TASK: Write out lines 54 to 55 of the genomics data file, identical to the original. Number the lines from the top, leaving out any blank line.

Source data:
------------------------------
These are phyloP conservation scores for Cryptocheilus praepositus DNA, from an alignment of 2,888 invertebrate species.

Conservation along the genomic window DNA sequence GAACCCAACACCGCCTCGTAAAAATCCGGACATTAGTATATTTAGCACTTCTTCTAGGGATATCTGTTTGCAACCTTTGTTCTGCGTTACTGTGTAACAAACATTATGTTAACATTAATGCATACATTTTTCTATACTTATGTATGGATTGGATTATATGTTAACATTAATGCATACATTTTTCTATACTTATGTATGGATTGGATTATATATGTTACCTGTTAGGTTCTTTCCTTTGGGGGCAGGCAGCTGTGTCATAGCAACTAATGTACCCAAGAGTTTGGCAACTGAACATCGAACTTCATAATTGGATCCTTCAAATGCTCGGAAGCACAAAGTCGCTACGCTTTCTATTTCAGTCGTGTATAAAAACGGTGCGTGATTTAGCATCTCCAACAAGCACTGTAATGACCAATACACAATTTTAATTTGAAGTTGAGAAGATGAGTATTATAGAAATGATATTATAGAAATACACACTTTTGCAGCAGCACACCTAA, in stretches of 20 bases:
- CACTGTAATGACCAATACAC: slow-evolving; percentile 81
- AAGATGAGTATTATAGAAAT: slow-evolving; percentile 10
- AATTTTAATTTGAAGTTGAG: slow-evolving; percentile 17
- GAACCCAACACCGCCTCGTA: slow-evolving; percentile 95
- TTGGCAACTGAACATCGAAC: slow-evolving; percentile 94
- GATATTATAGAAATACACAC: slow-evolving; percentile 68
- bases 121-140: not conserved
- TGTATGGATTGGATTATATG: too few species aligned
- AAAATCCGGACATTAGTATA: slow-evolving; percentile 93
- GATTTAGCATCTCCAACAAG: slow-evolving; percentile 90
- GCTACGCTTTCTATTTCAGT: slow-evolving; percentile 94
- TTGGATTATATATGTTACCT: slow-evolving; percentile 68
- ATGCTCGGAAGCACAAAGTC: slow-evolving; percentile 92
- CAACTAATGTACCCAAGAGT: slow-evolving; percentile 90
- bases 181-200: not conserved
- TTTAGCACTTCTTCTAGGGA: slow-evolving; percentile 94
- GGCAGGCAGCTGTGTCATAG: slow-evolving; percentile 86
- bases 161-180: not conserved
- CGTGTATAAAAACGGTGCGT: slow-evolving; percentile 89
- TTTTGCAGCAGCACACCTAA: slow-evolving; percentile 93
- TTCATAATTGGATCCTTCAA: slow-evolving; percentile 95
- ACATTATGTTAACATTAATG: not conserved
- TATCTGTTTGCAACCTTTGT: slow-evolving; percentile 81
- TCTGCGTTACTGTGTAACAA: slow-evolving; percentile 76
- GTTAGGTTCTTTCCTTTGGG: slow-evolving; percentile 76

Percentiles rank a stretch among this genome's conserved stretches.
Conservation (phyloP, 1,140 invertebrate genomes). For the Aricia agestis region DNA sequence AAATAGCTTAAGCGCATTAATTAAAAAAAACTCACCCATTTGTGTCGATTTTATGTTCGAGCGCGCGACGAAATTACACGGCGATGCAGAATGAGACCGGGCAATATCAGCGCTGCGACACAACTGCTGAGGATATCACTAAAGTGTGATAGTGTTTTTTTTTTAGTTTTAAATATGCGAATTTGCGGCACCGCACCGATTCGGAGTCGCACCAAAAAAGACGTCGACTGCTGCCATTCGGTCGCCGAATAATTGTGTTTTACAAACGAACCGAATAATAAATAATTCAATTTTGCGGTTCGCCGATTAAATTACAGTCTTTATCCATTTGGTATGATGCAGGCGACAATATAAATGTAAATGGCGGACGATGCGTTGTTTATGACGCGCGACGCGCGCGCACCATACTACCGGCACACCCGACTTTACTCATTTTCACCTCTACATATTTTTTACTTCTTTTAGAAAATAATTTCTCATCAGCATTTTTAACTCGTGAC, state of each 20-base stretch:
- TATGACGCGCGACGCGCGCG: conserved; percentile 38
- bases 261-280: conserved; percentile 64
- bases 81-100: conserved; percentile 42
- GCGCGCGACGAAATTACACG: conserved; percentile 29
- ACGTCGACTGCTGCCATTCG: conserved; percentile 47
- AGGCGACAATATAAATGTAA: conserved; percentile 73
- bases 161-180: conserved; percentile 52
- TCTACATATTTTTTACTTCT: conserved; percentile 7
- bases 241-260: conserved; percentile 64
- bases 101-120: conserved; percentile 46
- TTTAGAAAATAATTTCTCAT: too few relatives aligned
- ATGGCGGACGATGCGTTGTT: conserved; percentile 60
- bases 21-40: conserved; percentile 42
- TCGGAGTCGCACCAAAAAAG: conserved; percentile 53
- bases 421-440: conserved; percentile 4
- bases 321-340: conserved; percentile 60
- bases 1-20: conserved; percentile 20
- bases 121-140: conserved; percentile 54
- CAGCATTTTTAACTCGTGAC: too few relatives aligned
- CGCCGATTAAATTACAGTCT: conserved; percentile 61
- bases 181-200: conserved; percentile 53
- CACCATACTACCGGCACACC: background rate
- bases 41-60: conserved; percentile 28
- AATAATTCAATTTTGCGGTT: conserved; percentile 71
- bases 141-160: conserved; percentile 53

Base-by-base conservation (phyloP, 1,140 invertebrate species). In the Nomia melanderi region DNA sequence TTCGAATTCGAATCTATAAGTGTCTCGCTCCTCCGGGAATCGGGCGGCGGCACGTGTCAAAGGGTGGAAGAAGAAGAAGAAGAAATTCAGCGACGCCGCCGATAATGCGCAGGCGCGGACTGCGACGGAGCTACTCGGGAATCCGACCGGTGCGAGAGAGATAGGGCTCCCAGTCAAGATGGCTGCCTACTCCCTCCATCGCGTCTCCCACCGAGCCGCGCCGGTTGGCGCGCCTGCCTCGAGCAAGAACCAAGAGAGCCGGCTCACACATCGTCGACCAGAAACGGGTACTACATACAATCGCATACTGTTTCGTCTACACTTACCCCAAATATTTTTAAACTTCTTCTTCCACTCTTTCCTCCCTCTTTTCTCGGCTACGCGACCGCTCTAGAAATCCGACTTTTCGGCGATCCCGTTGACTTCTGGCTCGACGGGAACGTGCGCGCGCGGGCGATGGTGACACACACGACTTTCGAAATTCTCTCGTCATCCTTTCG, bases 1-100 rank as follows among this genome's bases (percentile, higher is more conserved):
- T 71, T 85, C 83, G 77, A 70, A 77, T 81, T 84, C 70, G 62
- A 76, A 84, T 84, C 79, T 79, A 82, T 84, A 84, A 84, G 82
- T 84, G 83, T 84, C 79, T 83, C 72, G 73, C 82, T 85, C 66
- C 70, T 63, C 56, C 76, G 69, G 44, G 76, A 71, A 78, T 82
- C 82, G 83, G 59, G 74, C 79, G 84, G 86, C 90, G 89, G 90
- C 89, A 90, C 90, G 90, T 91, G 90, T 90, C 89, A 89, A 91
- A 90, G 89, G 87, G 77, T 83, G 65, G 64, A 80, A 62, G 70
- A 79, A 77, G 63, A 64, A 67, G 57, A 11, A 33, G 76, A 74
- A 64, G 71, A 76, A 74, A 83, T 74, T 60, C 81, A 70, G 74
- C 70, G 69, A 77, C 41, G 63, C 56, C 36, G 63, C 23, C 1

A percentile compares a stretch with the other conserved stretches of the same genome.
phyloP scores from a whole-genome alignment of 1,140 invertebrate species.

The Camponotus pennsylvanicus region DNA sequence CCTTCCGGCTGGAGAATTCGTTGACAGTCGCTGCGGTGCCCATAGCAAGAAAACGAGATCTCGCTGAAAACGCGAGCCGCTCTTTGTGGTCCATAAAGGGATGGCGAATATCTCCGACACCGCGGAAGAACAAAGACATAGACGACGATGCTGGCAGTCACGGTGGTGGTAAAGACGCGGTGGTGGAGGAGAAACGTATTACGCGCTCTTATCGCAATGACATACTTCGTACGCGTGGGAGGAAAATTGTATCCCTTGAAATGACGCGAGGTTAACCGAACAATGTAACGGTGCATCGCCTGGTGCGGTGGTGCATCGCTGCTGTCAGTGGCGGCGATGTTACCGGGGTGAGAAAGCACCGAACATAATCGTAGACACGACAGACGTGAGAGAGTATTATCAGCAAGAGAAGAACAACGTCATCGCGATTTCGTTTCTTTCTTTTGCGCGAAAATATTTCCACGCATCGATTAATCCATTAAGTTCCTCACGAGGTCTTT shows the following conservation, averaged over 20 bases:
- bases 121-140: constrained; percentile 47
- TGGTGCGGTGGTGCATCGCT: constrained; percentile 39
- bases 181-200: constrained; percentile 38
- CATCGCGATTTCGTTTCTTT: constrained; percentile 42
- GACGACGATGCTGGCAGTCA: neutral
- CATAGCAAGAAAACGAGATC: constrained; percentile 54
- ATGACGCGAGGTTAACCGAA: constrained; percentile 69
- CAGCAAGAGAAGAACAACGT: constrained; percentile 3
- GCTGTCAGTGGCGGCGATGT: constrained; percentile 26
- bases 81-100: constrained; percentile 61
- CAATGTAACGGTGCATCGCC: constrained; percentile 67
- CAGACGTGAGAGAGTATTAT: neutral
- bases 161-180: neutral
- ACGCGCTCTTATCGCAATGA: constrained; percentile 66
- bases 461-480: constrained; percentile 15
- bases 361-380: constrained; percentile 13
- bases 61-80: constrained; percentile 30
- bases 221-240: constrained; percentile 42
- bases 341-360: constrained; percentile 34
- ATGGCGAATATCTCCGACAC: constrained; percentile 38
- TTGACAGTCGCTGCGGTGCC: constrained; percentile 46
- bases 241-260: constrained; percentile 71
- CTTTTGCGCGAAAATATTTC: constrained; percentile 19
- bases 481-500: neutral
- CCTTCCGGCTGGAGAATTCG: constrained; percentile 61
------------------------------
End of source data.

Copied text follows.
- bases 141-160: conserved; percentile 53

Base-by-base conservation (phyloP, 1,140 invertebrate species). In the Nomia melanderi region DNA sequence TTCGAATTCGAATCTATAAGTGTCTCGCTCCTCCGGGAATCGGGCGGCGGCACGTGTCAAAGGGTGGAAGAAGAAGAAGAAGAAATTCAGCGACGCCGCCGATAATGCGCAGGCGCGGACTGCGACGGAGCTACTCGGGAATCCGACCGGTGCGAGAGAGATAGGGCTCCCAGTCAAGATGGCTGCCTACTCCCTCCATCGCGTCTCCCACCGAGCCGCGCCGGTTGGCGCGCCTGCCTCGAGCAAGAACCAAGAGAGCCGGCTCACACATCGTCGACCAGAAACGGGTACTACATACAATCGCATACTGTTTCGTCTACACTTACCCCAAATATTTTTAAACTTCTTCTTCCACTCTTTCCTCCCTCTTTTCTCGGCTACGCGACCGCTCTAGAAATCCGACTTTTCGGCGATCCCGTTGACTTCTGGCTCGACGGGAACGTGCGCGCGCGGGCGATGGTGACACACACGACTTTCGAAATTCTCTCGTCATCCTTTCG, bases 1-100 rank as follows among this genome's bases (percentile, higher is more conserved):